NZ’s ten-year strategy pushes employers to prioritise worker health
The government has identified three priorities, which it says will make the biggest impact on reducing harm, in its finalised strategy.
The first is to better manage work-related health risks. The government estimates that deaths from work-related disease may be as many as ten times the number of deaths from acute injuries.
The second is to direct resources at the sectors with the highest harm rates. The Ministry of Business, Innovation and Employment and WorkSafe, the country's independent OSH regulator, which developed the Health and Safety Work Strategy 2018-2028, have prioritised high-risk sectors, including agriculture, forestry, construction and manufacturing, as they account for a large proportion of work-related harm. The transport, postal and warehouse sector is also identified as an area that requires action.
The third priority is to better support worker groups at greatest risk such as MÄori, Pasifika (Pacific islanders), migrant and seasonal, younger and older workers. MÄori workers are 44% more likely to be seriously injured at work than the general population.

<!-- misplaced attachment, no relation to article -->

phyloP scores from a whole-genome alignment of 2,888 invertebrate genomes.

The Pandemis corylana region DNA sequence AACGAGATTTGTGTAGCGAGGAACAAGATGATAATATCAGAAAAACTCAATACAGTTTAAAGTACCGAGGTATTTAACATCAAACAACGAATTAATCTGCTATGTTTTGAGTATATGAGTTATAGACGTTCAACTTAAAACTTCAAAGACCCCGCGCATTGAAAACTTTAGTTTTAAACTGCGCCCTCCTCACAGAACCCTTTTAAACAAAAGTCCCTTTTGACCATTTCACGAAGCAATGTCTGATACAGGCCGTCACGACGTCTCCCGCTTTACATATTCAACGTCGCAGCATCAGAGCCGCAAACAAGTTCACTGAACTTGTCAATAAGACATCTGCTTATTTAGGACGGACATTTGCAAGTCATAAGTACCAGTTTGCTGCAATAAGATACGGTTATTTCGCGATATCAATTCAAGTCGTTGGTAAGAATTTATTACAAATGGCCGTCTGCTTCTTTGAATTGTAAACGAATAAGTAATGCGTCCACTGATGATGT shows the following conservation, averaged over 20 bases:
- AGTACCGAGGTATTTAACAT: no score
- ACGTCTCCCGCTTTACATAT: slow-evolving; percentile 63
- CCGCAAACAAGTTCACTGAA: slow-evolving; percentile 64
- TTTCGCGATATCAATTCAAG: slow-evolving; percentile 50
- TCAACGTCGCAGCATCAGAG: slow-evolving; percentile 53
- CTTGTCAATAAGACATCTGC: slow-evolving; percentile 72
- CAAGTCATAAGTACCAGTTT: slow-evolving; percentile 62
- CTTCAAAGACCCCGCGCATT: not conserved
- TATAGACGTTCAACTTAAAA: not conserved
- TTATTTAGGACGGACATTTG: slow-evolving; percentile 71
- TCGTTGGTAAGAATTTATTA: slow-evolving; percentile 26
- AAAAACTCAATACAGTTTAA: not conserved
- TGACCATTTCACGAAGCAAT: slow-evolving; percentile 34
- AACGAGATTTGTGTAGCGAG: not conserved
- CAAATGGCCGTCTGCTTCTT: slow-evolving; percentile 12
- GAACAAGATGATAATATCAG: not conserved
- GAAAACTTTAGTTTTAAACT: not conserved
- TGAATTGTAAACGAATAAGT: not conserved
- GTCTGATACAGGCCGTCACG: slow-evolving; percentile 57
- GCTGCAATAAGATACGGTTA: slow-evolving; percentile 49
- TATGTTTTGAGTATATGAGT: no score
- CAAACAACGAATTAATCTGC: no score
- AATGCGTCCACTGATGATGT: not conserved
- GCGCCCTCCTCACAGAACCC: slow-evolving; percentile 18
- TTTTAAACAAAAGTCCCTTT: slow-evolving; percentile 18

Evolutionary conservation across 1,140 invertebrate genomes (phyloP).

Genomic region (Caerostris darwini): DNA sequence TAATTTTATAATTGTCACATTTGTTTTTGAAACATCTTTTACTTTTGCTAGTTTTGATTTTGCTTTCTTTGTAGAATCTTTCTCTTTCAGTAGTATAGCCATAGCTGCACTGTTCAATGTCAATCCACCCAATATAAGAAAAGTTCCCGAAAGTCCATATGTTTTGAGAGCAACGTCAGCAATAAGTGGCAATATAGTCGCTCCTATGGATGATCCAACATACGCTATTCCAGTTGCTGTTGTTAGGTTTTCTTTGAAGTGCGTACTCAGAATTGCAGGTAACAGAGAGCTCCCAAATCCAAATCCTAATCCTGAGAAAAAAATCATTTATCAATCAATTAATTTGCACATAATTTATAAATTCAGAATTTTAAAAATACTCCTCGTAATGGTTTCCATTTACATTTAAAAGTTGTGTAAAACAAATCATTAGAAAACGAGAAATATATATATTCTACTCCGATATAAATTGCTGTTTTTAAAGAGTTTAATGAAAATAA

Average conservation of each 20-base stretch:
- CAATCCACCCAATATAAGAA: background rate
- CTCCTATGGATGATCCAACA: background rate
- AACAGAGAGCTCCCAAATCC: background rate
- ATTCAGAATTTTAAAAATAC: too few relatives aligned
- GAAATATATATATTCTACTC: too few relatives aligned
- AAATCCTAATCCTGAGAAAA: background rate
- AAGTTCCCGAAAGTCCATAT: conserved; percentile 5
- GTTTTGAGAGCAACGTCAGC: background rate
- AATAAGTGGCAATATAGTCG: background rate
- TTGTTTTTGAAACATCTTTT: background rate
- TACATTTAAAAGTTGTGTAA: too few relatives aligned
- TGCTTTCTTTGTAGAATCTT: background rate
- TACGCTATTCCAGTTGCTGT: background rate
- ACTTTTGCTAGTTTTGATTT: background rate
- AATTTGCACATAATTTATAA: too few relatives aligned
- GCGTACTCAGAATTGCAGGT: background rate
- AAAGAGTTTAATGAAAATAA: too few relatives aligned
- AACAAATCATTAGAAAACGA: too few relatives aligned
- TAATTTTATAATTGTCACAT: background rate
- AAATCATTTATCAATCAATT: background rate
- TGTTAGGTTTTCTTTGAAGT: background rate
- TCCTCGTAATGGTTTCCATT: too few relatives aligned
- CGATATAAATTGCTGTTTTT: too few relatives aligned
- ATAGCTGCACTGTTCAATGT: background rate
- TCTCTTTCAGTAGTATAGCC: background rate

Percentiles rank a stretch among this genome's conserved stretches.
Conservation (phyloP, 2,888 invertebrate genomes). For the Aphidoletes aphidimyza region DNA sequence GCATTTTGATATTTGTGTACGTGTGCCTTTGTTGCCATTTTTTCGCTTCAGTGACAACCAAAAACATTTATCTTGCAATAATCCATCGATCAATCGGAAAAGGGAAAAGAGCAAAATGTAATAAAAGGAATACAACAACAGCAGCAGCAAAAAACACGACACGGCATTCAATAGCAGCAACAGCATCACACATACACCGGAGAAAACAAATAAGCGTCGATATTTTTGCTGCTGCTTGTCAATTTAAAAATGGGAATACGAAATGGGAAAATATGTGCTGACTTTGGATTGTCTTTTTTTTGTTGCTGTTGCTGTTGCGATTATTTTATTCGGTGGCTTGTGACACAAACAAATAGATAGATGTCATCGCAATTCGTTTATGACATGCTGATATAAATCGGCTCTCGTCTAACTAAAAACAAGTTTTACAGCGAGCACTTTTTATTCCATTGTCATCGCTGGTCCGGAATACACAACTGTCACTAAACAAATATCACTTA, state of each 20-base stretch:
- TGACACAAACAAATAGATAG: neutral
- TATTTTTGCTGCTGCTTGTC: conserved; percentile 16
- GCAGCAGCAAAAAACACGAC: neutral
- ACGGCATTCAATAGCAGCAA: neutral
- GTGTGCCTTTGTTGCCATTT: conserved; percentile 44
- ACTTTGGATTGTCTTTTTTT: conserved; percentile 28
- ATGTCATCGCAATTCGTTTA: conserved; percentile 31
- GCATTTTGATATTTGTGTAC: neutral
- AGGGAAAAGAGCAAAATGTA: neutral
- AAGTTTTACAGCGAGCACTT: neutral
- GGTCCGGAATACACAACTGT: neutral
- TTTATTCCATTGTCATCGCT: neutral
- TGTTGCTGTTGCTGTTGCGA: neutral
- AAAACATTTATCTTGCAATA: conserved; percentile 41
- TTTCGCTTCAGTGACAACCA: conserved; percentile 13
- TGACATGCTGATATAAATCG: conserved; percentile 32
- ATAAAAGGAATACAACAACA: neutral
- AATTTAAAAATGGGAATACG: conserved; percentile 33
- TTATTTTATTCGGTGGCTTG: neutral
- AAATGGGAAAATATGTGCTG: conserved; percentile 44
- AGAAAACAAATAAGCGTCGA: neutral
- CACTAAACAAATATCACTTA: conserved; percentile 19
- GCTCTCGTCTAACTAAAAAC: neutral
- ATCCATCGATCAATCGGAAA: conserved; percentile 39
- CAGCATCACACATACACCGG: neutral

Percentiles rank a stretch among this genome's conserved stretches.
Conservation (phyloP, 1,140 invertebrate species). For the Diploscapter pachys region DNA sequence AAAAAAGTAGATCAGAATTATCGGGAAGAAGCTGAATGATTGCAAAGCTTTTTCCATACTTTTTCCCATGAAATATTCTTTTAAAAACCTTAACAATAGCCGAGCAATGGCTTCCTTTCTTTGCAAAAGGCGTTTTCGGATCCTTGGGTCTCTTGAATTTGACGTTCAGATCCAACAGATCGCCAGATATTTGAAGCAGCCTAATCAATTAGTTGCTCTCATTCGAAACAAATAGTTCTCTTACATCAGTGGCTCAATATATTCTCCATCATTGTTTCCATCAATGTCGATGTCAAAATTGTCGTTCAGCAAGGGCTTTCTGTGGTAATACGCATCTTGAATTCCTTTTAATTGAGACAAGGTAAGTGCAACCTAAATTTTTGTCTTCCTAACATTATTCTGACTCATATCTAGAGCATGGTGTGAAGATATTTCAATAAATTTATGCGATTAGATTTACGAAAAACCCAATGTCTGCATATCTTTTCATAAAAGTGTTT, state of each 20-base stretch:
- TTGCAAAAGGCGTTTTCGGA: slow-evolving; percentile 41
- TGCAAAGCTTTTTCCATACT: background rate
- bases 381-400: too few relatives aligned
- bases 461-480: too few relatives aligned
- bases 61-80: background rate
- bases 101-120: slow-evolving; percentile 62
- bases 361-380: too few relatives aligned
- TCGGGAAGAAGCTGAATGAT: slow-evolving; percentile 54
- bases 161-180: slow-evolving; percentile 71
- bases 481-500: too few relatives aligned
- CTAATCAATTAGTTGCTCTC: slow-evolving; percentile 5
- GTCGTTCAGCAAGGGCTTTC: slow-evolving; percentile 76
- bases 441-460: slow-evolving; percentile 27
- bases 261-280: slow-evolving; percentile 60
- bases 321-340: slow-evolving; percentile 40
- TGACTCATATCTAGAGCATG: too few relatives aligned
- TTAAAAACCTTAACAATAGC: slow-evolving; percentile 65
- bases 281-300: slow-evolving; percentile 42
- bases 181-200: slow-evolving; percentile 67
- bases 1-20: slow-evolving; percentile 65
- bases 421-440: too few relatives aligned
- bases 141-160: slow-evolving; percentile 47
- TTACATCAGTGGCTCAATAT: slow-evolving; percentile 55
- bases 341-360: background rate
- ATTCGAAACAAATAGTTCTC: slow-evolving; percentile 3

The country's fatal work-related injury rate per 100,000 workers rose from 2.3 in 2015 to 2.6 in 2016, according to research by WorkSafe. In comparison, Australia's declined from 1.8 to 1.5 per 100,000 workers. The UK's fatal work-related injury rate in 2015 was 0.8 per 100,000 workers.
The Towards 2020 report, published in November 2017, noted that "without a concerted, system-wide effort, New Zealand will continue to lag behind otherwise comparable countries."
"Although we have made significant progress in reducing work-related harm since the Pike River tragedy, New Zealand's rates of work-related harm are still high by international standards," said Iain Lees-Galloway, minister for workplace relations and safety.
"The latest official figures suggest that progress in reducing deaths and serious injuries has stalled and in some sectors is even going backwards. It is imperative that we continue to improve."
Lees-Galloway added that the government wanted to reduce all types of significant harm at work and would broaden the focus from acute harm to the management of wider health risks, including mental health.
"Deaths from work-related disease may be as many as ten times the number of deaths from acute harm each year, and issues like bullying, stress and fatigue are having a huge impact on workers," he said.
Site Safe, New Zealand's national construction body, welcomed the broader focus.
Chief executive Brett Murray said: "We support the stronger emphasis on worker health and wellbeing. There are between 600 to 900 deaths each year from exposure to workplace health risks."